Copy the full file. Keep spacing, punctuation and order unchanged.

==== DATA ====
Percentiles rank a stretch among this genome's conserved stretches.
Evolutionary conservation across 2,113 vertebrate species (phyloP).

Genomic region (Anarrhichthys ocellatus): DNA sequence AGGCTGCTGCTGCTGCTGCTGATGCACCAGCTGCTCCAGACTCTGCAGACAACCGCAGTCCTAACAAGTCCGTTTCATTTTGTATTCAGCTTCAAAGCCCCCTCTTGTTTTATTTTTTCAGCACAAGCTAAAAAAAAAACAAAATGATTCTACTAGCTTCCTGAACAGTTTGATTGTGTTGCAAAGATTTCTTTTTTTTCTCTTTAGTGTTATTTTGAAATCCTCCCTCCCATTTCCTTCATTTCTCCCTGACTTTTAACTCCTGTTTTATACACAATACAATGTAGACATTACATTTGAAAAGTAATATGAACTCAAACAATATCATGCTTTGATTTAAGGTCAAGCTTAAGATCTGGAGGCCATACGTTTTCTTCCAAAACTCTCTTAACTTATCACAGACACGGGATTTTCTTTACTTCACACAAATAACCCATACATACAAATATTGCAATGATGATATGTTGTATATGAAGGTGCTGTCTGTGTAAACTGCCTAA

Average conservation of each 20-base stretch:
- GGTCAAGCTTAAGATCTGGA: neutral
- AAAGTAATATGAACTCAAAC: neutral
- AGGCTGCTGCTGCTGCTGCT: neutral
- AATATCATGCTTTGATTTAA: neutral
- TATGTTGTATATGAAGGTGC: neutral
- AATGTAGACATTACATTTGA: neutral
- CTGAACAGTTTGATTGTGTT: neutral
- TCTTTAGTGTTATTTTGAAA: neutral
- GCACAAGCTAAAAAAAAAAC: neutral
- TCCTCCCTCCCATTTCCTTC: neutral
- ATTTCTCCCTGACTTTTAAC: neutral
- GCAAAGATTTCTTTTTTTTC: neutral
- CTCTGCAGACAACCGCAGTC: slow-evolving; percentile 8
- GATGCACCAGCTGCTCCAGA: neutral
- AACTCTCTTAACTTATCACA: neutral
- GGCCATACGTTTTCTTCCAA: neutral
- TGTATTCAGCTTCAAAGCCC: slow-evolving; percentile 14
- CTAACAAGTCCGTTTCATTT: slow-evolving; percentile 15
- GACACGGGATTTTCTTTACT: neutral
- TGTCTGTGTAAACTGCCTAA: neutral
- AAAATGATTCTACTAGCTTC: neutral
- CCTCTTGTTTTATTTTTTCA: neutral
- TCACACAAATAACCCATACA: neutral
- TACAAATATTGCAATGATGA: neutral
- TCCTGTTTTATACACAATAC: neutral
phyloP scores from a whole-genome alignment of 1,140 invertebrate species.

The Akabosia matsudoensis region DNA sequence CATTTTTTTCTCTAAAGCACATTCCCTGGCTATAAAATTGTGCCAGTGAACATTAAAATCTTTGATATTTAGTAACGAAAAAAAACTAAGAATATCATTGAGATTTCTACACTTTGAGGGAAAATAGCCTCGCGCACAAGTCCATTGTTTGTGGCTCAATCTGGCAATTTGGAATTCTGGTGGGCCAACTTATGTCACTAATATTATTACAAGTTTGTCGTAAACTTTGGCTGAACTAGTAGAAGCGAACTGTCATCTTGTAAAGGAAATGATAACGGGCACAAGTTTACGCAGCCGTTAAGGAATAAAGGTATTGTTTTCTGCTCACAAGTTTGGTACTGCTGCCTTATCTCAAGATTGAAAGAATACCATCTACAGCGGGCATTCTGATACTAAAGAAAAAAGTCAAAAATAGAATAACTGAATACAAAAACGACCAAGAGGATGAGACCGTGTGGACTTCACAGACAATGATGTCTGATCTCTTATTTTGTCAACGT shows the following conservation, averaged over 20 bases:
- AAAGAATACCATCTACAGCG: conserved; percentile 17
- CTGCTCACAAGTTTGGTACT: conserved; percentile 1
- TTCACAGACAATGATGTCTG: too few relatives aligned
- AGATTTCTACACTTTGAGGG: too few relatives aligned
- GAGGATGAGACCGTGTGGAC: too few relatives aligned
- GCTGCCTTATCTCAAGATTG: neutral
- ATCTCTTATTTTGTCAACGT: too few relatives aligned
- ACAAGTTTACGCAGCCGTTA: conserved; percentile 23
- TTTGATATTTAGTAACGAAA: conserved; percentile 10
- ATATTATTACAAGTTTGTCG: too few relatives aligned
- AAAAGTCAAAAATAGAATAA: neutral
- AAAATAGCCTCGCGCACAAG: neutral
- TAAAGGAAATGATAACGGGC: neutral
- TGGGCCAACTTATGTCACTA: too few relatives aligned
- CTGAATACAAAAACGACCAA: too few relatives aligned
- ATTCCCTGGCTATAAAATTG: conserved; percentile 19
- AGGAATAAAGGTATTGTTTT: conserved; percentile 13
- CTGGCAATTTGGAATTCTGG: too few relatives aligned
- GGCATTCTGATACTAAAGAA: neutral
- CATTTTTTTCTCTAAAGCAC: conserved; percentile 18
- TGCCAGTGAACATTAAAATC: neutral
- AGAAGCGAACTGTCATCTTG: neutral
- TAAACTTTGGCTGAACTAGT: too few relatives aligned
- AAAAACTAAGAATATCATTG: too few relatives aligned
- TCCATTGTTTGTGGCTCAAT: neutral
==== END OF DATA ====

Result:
Percentiles rank a stretch among this genome's conserved stretches.
Evolutionary conservation across 2,113 vertebrate species (phyloP).

Genomic region (Anarrhichthys ocellatus): DNA sequence AGGCTGCTGCTGCTGCTGCTGATGCACCAGCTGCTCCAGACTCTGCAGACAACCGCAGTCCTAACAAGTCCGTTTCATTTTGTATTCAGCTTCAAAGCCCCCTCTTGTTTTATTTTTTCAGCACAAGCTAAAAAAAAAACAAAATGATTCTACTAGCTTCCTGAACAGTTTGATTGTGTTGCAAAGATTTCTTTTTTTTCTCTTTAGTGTTATTTTGAAATCCTCCCTCCCATTTCCTTCATTTCTCCCTGACTTTTAACTCCTGTTTTATACACAATACAATGTAGACATTACATTTGAAAAGTAATATGAACTCAAACAATATCATGCTTTGATTTAAGGTCAAGCTTAAGATCTGGAGGCCATACGTTTTCTTCCAAAACTCTCTTAACTTATCACAGACACGGGATTTTCTTTACTTCACACAAATAACCCATACATACAAATATTGCAATGATGATATGTTGTATATGAAGGTGCTGTCTGTGTAAACTGCCTAA

Average conservation of each 20-base stretch:
- GGTCAAGCTTAAGATCTGGA: neutral
- AAAGTAATATGAACTCAAAC: neutral
- AGGCTGCTGCTGCTGCTGCT: neutral
- AATATCATGCTTTGATTTAA: neutral
- TATGTTGTATATGAAGGTGC: neutral
- AATGTAGACATTACATTTGA: neutral
- CTGAACAGTTTGATTGTGTT: neutral
- TCTTTAGTGTTATTTTGAAA: neutral
- GCACAAGCTAAAAAAAAAAC: neutral
- TCCTCCCTCCCATTTCCTTC: neutral
- ATTTCTCCCTGACTTTTAAC: neutral
- GCAAAGATTTCTTTTTTTTC: neutral
- CTCTGCAGACAACCGCAGTC: slow-evolving; percentile 8
- GATGCACCAGCTGCTCCAGA: neutral
- AACTCTCTTAACTTATCACA: neutral
- GGCCATACGTTTTCTTCCAA: neutral
- TGTATTCAGCTTCAAAGCCC: slow-evolving; percentile 14
- CTAACAAGTCCGTTTCATTT: slow-evolving; percentile 15
- GACACGGGATTTTCTTTACT: neutral
- TGTCTGTGTAAACTGCCTAA: neutral
- AAAATGATTCTACTAGCTTC: neutral
- CCTCTTGTTTTATTTTTTCA: neutral
- TCACACAAATAACCCATACA: neutral
- TACAAATATTGCAATGATGA: neutral
- TCCTGTTTTATACACAATAC: neutral
phyloP scores from a whole-genome alignment of 1,140 invertebrate species.

The Akabosia matsudoensis region DNA sequence CATTTTTTTCTCTAAAGCACATTCCCTGGCTATAAAATTGTGCCAGTGAACATTAAAATCTTTGATATTTAGTAACGAAAAAAAACTAAGAATATCATTGAGATTTCTACACTTTGAGGGAAAATAGCCTCGCGCACAAGTCCATTGTTTGTGGCTCAATCTGGCAATTTGGAATTCTGGTGGGCCAACTTATGTCACTAATATTATTACAAGTTTGTCGTAAACTTTGGCTGAACTAGTAGAAGCGAACTGTCATCTTGTAAAGGAAATGATAACGGGCACAAGTTTACGCAGCCGTTAAGGAATAAAGGTATTGTTTTCTGCTCACAAGTTTGGTACTGCTGCCTTATCTCAAGATTGAAAGAATACCATCTACAGCGGGCATTCTGATACTAAAGAAAAAAGTCAAAAATAGAATAACTGAATACAAAAACGACCAAGAGGATGAGACCGTGTGGACTTCACAGACAATGATGTCTGATCTCTTATTTTGTCAACGT shows the following conservation, averaged over 20 bases:
- AAAGAATACCATCTACAGCG: conserved; percentile 17
- CTGCTCACAAGTTTGGTACT: conserved; percentile 1
- TTCACAGACAATGATGTCTG: too few relatives aligned
- AGATTTCTACACTTTGAGGG: too few relatives aligned
- GAGGATGAGACCGTGTGGAC: too few relatives aligned
- GCTGCCTTATCTCAAGATTG: neutral
- ATCTCTTATTTTGTCAACGT: too few relatives aligned
- ACAAGTTTACGCAGCCGTTA: conserved; percentile 23
- TTTGATATTTAGTAACGAAA: conserved; percentile 10
- ATATTATTACAAGTTTGTCG: too few relatives aligned
- AAAAGTCAAAAATAGAATAA: neutral
- AAAATAGCCTCGCGCACAAG: neutral
- TAAAGGAAATGATAACGGGC: neutral
- TGGGCCAACTTATGTCACTA: too few relatives aligned
- CTGAATACAAAAACGACCAA: too few relatives aligned
- ATTCCCTGGCTATAAAATTG: conserved; percentile 19
- AGGAATAAAGGTATTGTTTT: conserved; percentile 13
- CTGGCAATTTGGAATTCTGG: too few relatives aligned
- GGCATTCTGATACTAAAGAA: neutral
- CATTTTTTTCTCTAAAGCAC: conserved; percentile 18
- TGCCAGTGAACATTAAAATC: neutral
- AGAAGCGAACTGTCATCTTG: neutral
- TAAACTTTGGCTGAACTAGT: too few relatives aligned
- AAAAACTAAGAATATCATTG: too few relatives aligned
- TCCATTGTTTGTGGCTCAAT: neutral